- The definition of home being the regular place of work instead of a family home – unless you’re a home-based business – or if you conduct business at more than one site, e.g. you have an office in Wellington and a distribution centre in Auckland
- The type of work conducted when on a business trip and away from home
When it comes to combining work with leisure – i.e. you extend a trip that is primarily for business by a few days to ‘see the sights’, the general rule is that the ‘work’ part of the trip is considered to be business travel, and therefore the ‘leisure’ part is personal, and not business travel.
Business travel on weekends can be a little trickier to define, and often comes down to what is in your business travel policy.
If employees are required to work on the weekend and away from home, they should be reimbursed accordingly, based on what their employment agreement is with the company. They might finish with their work commitments on a Friday and choose to stay for the weekend – this would then be considered as ‘bleisure’. If for some reason, they’re unable to return home because of circumstances out of their control, and must stay the weekend, that part of the trip might be covered by insurance.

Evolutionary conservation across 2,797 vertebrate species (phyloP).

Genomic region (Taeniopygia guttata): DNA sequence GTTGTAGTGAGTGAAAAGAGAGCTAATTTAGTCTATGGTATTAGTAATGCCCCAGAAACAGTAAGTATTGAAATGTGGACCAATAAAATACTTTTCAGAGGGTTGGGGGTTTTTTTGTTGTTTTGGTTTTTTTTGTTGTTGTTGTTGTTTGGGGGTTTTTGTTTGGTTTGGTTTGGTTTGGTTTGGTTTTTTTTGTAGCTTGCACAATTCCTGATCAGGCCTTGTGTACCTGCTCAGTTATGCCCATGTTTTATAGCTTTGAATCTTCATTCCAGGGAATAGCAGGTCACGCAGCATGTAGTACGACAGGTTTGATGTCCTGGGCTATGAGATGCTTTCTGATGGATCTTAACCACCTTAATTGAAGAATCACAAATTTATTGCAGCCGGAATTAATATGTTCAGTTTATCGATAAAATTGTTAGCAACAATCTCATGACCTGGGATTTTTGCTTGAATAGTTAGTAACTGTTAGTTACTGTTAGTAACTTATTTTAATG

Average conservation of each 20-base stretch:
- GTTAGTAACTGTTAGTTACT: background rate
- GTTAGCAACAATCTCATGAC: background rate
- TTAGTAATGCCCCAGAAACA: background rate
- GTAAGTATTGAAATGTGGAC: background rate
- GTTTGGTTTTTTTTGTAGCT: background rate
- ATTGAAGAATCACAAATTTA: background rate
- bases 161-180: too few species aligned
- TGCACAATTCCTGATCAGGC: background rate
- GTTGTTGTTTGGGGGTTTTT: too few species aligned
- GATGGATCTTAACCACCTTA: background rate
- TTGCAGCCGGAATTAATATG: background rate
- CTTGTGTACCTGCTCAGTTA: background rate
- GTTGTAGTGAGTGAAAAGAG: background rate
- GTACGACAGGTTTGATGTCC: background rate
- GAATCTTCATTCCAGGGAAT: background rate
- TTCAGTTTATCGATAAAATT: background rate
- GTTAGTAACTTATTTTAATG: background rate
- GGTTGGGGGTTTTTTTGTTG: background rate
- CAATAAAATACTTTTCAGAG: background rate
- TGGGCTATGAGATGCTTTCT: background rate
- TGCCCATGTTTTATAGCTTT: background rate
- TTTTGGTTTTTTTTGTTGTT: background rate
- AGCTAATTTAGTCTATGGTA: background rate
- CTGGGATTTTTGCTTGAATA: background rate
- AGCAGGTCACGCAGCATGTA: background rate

What is considered a business expense?
With business-related travel come business travel expenses.
For an expense to be considered a business travel expense – and therefore tax-deductible – it needs to meet a few general criteria.
The expense needs to be what is deemed as ordinary, necessary and reasonable to operate the business and complete employment duties. Lavish or unreasonable expenses, like renting a fancy sports car instead of a comfortable sedan, is more than what’s required for a business trip – unless of course, your traveller is a sports-car racer.
The expense must be incurred for business purposes or be a cost associated with employees needing to stay overnight away from their regular place of work.
Here’s a list of expenses which are generally considered to be business travel expenses: